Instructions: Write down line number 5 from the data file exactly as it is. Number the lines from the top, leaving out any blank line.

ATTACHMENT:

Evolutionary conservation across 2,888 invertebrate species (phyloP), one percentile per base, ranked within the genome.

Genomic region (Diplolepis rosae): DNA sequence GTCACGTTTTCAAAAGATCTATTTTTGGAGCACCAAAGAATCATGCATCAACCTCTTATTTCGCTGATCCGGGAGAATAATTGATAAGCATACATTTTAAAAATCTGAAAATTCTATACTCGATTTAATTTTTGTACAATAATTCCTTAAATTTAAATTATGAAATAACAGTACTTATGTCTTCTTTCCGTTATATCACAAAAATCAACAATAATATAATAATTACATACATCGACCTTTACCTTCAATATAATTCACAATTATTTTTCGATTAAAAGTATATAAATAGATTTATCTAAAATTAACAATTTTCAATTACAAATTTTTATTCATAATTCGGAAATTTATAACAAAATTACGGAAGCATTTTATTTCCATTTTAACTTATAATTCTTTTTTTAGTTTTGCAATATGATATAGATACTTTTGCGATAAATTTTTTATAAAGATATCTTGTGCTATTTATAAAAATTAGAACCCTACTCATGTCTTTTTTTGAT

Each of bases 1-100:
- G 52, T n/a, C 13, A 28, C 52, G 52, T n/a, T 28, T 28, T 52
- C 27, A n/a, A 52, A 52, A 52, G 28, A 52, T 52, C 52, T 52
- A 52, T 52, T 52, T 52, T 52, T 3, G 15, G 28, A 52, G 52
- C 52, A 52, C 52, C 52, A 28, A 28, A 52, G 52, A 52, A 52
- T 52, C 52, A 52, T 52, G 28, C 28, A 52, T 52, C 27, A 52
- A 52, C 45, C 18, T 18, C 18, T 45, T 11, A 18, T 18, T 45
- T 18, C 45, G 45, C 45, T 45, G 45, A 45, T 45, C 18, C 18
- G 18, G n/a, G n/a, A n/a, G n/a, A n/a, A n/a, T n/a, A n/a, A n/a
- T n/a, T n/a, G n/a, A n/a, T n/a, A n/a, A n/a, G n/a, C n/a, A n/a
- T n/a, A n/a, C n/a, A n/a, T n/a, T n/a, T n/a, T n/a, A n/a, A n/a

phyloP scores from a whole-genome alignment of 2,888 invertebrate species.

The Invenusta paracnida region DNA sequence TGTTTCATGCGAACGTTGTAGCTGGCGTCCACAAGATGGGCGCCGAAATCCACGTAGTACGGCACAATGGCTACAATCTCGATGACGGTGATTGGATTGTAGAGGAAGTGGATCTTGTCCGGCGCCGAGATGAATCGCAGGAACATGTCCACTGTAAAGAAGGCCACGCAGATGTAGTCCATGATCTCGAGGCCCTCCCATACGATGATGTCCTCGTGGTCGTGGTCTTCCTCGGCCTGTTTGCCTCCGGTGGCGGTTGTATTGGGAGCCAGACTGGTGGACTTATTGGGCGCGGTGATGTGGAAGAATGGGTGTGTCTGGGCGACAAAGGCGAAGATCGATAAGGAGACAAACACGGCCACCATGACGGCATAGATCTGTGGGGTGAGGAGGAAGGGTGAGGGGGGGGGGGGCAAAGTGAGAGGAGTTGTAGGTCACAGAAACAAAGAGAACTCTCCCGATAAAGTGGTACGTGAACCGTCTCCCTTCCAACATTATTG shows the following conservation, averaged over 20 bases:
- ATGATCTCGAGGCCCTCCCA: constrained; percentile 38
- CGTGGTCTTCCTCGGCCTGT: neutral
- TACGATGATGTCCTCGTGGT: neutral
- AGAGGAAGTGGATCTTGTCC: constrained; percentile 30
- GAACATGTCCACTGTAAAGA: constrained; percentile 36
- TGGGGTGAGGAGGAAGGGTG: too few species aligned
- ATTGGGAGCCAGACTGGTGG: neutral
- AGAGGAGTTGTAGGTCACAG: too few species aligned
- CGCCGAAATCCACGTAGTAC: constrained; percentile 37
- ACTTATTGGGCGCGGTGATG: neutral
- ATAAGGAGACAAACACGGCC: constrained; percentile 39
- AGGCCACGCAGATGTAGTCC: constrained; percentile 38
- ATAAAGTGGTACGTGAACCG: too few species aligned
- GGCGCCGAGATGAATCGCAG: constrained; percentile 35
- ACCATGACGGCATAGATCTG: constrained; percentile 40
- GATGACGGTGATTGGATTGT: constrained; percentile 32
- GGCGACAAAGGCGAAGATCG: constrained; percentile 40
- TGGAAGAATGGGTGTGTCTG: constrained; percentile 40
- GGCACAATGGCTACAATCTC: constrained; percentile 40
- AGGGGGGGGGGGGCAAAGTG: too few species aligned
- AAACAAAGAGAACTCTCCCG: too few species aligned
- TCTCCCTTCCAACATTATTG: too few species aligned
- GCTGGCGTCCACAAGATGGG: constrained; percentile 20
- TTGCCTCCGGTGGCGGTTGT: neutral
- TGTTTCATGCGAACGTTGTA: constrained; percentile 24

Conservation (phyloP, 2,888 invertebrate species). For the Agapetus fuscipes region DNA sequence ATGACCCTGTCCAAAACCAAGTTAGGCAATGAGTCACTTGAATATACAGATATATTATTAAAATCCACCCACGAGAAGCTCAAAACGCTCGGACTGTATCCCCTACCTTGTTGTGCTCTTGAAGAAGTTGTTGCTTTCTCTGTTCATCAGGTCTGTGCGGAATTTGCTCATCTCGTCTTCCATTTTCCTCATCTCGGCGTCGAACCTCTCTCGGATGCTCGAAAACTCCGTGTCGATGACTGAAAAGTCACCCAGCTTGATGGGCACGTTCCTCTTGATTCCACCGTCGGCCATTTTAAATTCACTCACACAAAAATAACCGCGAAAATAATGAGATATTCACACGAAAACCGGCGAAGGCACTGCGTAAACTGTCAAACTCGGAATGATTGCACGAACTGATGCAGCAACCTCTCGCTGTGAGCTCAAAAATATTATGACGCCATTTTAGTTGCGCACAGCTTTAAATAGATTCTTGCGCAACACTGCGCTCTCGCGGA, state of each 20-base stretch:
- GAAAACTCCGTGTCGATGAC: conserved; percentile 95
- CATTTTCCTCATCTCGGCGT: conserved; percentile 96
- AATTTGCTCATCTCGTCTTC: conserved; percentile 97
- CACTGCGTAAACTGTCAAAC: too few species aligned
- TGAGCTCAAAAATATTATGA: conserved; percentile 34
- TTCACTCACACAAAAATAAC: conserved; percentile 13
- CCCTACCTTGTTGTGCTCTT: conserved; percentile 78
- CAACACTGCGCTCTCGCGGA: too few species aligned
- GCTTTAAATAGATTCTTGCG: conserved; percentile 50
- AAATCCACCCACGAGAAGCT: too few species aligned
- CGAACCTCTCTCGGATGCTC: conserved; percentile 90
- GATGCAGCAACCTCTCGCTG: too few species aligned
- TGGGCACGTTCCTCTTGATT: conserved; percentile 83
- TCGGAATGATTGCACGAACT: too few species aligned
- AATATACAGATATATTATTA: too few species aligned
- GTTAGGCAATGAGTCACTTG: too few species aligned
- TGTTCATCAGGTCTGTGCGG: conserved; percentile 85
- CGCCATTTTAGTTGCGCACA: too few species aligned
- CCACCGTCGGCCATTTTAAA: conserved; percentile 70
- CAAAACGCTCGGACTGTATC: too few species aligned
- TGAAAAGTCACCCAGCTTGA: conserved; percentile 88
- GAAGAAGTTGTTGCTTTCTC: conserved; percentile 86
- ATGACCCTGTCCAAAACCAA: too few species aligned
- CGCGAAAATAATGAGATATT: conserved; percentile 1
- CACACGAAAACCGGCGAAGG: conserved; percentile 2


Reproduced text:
- C 27, A n/a, A 52, A 52, A 52, G 28, A 52, T 52, C 52, T 52